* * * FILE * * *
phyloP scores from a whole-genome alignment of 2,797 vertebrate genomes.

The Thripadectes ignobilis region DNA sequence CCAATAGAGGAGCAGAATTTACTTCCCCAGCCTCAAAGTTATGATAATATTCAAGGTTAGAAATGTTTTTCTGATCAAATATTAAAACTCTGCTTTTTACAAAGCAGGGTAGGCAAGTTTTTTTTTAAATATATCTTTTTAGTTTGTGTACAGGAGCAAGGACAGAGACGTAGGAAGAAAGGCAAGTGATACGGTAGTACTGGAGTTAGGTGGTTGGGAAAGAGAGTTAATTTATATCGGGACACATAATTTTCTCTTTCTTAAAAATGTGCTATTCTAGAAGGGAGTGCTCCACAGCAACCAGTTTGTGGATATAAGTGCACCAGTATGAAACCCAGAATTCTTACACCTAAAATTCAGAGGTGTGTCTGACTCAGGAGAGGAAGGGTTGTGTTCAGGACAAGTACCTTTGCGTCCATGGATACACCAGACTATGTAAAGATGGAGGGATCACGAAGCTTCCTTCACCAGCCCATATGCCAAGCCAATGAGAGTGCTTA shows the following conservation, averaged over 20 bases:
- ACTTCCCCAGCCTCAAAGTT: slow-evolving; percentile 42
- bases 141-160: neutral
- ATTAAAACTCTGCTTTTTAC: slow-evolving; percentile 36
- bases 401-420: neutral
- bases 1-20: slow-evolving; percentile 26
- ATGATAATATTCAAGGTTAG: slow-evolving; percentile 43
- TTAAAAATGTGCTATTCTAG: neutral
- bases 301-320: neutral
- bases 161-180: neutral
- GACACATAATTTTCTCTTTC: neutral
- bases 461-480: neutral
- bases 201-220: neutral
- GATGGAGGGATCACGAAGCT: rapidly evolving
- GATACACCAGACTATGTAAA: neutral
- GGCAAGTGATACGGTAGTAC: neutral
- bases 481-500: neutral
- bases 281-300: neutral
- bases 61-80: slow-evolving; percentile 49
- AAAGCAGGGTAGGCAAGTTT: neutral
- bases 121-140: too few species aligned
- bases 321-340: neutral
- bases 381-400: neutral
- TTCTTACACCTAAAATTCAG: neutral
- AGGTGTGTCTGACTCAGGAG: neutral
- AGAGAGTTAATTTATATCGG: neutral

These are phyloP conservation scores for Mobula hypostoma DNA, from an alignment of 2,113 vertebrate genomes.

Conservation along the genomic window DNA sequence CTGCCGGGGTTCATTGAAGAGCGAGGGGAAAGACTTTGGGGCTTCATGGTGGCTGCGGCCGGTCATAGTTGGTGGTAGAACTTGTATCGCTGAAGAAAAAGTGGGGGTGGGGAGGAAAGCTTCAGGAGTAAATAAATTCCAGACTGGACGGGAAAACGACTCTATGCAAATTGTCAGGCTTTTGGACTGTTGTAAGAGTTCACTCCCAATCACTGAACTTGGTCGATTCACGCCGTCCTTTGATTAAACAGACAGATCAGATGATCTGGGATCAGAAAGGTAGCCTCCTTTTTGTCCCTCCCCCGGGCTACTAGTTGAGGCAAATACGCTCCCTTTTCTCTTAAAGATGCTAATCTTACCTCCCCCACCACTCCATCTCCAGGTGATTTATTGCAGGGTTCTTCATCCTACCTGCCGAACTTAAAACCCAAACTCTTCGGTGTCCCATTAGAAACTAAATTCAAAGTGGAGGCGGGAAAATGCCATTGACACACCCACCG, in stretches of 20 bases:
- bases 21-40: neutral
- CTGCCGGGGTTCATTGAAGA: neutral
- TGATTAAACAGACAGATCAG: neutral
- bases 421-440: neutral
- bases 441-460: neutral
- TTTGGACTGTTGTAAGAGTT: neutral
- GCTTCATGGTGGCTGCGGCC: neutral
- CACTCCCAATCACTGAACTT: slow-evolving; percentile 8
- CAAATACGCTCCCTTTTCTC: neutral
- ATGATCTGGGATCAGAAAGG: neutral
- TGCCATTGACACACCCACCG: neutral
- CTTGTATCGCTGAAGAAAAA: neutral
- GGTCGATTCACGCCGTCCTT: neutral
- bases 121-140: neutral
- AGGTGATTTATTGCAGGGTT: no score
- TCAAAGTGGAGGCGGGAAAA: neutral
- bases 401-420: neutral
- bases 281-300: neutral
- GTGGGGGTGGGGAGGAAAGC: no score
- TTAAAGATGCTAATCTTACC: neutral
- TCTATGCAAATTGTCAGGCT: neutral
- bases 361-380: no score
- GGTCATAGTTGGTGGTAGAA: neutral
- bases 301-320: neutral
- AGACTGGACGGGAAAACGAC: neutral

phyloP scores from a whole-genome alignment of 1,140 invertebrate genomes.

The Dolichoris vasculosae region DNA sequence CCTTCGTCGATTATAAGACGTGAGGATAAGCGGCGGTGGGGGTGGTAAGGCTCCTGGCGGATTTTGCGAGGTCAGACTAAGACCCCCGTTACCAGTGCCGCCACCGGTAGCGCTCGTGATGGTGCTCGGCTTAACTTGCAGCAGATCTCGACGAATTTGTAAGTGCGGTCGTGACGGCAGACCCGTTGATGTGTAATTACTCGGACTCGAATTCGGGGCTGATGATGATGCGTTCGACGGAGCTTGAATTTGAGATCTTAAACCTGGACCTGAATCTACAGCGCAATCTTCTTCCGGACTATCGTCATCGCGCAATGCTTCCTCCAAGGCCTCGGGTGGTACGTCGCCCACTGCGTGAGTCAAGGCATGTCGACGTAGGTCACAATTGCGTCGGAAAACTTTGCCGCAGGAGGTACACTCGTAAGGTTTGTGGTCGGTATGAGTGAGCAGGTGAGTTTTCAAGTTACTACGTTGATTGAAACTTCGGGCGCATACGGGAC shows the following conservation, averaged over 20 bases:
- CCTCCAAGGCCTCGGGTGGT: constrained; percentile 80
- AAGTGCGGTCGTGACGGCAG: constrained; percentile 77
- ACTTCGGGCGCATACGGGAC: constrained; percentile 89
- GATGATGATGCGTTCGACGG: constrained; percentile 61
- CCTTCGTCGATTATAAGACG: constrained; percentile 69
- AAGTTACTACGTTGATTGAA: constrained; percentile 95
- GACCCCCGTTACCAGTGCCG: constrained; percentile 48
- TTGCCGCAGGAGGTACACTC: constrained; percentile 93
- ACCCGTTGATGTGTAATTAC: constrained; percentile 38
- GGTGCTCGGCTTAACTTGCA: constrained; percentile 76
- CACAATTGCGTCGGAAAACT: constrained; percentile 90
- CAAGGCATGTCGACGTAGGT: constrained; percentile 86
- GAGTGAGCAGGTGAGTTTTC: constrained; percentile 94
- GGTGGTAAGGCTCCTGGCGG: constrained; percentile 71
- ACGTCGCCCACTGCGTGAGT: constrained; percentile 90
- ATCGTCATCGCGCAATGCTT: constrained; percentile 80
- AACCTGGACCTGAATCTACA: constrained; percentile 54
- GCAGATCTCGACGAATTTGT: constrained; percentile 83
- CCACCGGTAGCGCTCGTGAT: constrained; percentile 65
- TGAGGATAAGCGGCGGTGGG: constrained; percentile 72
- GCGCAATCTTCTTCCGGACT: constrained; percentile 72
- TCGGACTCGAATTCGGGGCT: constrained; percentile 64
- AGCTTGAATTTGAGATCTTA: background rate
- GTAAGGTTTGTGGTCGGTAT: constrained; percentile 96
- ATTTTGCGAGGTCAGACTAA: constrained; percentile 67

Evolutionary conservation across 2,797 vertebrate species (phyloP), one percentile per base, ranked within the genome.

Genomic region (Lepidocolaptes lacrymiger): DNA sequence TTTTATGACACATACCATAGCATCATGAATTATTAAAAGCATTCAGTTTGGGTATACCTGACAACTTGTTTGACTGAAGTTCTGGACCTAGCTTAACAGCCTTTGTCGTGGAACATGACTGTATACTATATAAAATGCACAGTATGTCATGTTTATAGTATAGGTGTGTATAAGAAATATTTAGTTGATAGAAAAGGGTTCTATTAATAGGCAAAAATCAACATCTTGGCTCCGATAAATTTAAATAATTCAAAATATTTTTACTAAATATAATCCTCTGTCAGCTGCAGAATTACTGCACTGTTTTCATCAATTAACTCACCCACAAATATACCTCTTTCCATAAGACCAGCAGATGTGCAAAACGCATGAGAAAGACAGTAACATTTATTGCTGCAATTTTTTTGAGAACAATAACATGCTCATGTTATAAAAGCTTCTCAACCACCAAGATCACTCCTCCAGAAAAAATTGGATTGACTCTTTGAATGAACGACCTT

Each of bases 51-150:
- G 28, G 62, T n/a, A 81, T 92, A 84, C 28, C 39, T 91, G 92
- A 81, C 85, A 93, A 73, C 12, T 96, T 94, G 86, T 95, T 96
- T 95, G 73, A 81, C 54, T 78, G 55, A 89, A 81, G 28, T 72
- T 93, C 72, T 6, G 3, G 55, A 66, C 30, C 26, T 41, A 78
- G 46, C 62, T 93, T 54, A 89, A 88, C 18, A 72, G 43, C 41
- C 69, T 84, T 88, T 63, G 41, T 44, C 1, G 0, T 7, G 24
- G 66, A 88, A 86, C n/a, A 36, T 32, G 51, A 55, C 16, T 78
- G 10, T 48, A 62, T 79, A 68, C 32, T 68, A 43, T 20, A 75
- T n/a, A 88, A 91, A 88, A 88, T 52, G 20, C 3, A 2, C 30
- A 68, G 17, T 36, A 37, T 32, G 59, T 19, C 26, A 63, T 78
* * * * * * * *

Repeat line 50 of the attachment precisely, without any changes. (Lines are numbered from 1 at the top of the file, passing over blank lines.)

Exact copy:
- TCTATGCAAATTGTCAGGCT: neutral